Endomorphins are neuropeptides that bind strongly to μ-opioid receptors and are considered to play important roles in pain modulation and other biological functions. Two endomorphins have been identified, to date, endomorphine-1 and -2; both are tetrapeptides and differ by only a single amino acid in the third position. Both peptides were isolated from bovine brains; however, their precursor genes have not been identified. In this study, a nucleotide sequence corresponding to the endomorphin-1 peptide in an expressed sequence tag database has been found and a preproendomorphin-like precursor peptide from human brain complementary DNA (cDNA) has been cloned. The cDNA consists of nucleotide sequences of two already annotated predicted genes, and the putative peptide differs by one amino acid from the isolated endomorphin peptides. It is proposed herein that there is the possibility of unknown short proteins or peptide precursors being missed by automated gene prediction programs based on similarities of known protein sequences. A novel concept of how to produce endomorphins from a similar peptide is described. The oxidatively modified base might provide a clue for understanding discrepancies between nucleotide sequences on the genome and those on cDNAs.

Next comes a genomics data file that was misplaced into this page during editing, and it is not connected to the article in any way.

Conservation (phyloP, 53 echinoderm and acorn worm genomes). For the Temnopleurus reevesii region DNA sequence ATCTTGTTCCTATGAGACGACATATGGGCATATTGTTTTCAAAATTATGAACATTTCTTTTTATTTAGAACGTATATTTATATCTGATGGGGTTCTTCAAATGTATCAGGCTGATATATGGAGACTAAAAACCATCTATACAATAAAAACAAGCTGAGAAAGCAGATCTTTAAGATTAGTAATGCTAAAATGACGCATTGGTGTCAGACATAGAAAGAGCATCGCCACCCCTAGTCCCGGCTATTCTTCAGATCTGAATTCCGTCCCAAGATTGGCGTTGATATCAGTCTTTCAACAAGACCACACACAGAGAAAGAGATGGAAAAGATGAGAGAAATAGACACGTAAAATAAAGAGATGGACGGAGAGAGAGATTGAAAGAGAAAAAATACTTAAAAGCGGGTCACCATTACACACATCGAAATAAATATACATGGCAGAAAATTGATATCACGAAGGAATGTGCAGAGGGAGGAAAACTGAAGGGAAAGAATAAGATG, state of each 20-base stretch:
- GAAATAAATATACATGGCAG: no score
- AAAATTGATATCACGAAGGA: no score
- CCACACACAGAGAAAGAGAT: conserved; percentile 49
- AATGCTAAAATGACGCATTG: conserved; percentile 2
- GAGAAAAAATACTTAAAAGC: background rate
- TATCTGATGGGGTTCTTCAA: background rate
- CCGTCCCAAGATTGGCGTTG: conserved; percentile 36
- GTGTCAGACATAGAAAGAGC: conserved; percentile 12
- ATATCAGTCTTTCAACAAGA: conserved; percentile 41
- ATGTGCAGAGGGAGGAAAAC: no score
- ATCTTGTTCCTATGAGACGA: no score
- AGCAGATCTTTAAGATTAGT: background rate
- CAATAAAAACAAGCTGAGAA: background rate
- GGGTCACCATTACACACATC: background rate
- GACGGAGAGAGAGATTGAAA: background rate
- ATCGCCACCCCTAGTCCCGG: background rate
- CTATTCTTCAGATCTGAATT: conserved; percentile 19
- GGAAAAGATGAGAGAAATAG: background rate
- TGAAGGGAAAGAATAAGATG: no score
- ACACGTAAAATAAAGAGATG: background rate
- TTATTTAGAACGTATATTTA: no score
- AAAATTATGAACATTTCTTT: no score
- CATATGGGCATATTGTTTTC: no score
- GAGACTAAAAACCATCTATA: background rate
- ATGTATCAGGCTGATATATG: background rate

All Science Journal Classification (ASJC) codes
- Molecular Medicine
- Molecular Biology
- Organic Chemistry